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Posts Tagged ‘Star Jones’

The Designer Who Showed Cory Booker How to Turn Bullets Into Bling

LunchAtMichaelsIts Thanksgiving bounty décor having disappeared like last week’s leftovers, Michael’s was festooned with lush garland and poinsettias today, helping to kick the air-kissing up a notch as the regular round up of mavens, moguls and strivers embarked on the ‘We have to get together for the holidays’ lunch season.

In yet another installment of ‘All Roads Lead to Michael’s,’ I was joined today by designer and activist Jessica Mindich who I was introduced to by fashion maven Mickey Ateyeh. “She’s a terrific designer doing something wonderful and you have to meet her,” Mickey told me a while back. Who am I to argue?

Diane Clehane, Mickey Ateyeh and Jessica Mindich

Diane Clehane, Mickey Ateyeh and Jessica Mindich

Funnily enough, I knew of Jessica’s company, Jewelry for a Cause, which creates jewelry as a fundraising tool for a variety of worthy causes, because I’m pals with her mother-in-law, my former Scarsdale neighbor Karen Mindich. Even though Jessica and I were “friends” on Facebook (thanks to Karen) we’d not met until very recently. Last month, we were seated together at a luncheon for designer Angela Cummings, which was held at Richard’s, a swanky luxury emporium on Greenwich Avenue in Greenwich, where we both live. Cozy, no?

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Judy Collins, Woody Allen’s Singing Writer and the Dish on the Definitive Bob Hope Biography

Lunch At MichaelsThe usual head-spinning Wednesday scene at Michael’s got an added boost of adrenaline today as Michael McCarty and his indefatigable staff presided over the jam-packed dining room while preparing for this evening’s main event. The famed eatery is celebrating 25 years in New York and to commemorate the impressive milestone, McCarty is throwing himself a party tonight. The guest list boasts 550 of his nearest and dearest A-list pals dropping by for air kisses and cocktails. We’ll be covering the festivities. (It’s a tough job, but somebody has to do it.) Look for a special “evening edition” of this column tomorrow.

Richard Zoglin and Diane Clehane

Richard Zoglin and Diane Clehane

I was joined today by Time magazine’s longtime theater critic and author Richard Zoglin, whose just-released book, Hope: Entertainer of the Century (Simon & Schuster), chronicling Bob Hope‘s 70-year career and extraordinary life, has garnered rave reviews. Kirkus Reviews heralds it as “the definitive biography” of the legendary comedian, People magazine recommended the 565-page tome as a must-read, and both Tom Brokaw and Dick Cavett have praised Richard’s exhaustive reporting. Our mutual friend, the tireless and terrific Cindy Lewis, introduced us and was the perfect hostess for today’s lunch. Fresh off his first author event last night, where he took questions from a “packed house” at his neighborhood Barnes & Noble on the West Side followed by a reception for friends and family at Martha Nelson‘s apartment, Richard told me he’s been heartened by the response the book has received from industry insiders and “civilians” alike. “I believe that Bob Hope was the most important entertainer of the 20th century,” he told me. “And I’m thrilled to see that there’s so much interest in his career now.” When I asked him why he decided to do a book on Hope, who, until now, had not been the subject of a major book, he explained: “When I did my last book [Comedy at the Edge: How Stand-up in the 1970s Changed America], I asked every comic from George Carlin to Jerry Seinfeld who influenced them and everyone mentioned lots of people like Lenny Bruce, but no one mentioned Bob Hope. He’d fallen off the radar. The generation who remembers Vietnam didn’t take him seriously as a comedian.” So why go against the grain? “My contention is Bob Hope invented modern stand-up comedy.”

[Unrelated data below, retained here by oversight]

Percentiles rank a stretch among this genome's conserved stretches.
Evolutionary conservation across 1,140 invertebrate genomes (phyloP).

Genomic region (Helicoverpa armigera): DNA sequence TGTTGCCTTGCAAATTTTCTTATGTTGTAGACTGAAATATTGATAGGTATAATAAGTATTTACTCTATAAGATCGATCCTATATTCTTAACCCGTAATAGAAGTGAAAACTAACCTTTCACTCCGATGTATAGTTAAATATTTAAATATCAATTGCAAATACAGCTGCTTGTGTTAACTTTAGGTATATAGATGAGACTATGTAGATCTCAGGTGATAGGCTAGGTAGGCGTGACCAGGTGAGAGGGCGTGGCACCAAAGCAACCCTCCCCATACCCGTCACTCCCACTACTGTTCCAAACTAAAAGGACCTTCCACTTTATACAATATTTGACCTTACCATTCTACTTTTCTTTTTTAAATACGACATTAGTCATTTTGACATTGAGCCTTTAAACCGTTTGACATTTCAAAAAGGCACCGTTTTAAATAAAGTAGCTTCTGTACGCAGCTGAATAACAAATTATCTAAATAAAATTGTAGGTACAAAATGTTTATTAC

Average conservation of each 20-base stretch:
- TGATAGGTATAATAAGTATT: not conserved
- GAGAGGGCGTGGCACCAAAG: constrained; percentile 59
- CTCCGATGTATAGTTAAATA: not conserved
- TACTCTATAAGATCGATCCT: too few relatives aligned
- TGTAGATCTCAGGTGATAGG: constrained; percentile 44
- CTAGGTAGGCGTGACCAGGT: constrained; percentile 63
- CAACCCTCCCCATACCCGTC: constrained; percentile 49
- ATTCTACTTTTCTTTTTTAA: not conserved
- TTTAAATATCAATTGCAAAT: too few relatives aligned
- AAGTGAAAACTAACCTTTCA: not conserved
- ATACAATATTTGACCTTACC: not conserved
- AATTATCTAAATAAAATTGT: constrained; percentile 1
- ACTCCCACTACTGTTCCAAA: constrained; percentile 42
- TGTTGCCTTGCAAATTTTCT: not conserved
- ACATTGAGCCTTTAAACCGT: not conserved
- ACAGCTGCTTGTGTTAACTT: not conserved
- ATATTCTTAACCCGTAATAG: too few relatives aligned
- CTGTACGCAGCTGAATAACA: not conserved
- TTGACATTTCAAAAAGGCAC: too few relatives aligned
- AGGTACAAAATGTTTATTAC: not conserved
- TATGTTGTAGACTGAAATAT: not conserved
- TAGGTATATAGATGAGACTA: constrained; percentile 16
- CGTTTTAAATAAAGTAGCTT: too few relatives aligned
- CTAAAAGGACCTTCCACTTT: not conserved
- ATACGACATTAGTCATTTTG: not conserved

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Michael Caine and Doris Kearns Goodwin |
All is Forgiven, Michael Wolff

LunchAtMichaelsThe usual suspects who flocked to Michael’s today were so busy tucking into their Cobb salads they didn’t even notice there was a genuine knight in their midst. No, it wasn’t Michael Bloomberg (he’s off at Vanity Fair‘s inaugural New Establishment Summit in San Francisco, as are, I suspect, several other Wednesday regulars). None other than Michael Caine slipped in after the room had filled up to meet agent Boaty Boatwright. I’m not sure, but I think the Academy-Award winner was wearing a Members Only jacket. Oh well, like my mother always said: it’s not what you wear, it’s how you wear it — and Sir. Michael looked pretty damn cool.

Fawn Galli and Diane Clehane

Fawn Galli and Diane Clehane

I was joined today by the fabulously talented and delightfully low-key interior designer Fawn Galli, whose latest project in Cornwall, Connecticut, a historic house with a mix of traditional and contemporary spaces, is the subject of an upcoming profile in Saturday’s edition of The Wall Street Journal. (The story is available online here.) Unlike many of her peers who strive to be as famous (or infamous, depending on who you ask) as their clients, clever, classy Fawn is happy to let her work speak for itself. When I asked her if she’d ever consider doing a reality show, she looked slightly horrified. “I have been approached, but I don’t think I see myself doing that,” she said quietly. Alert the media!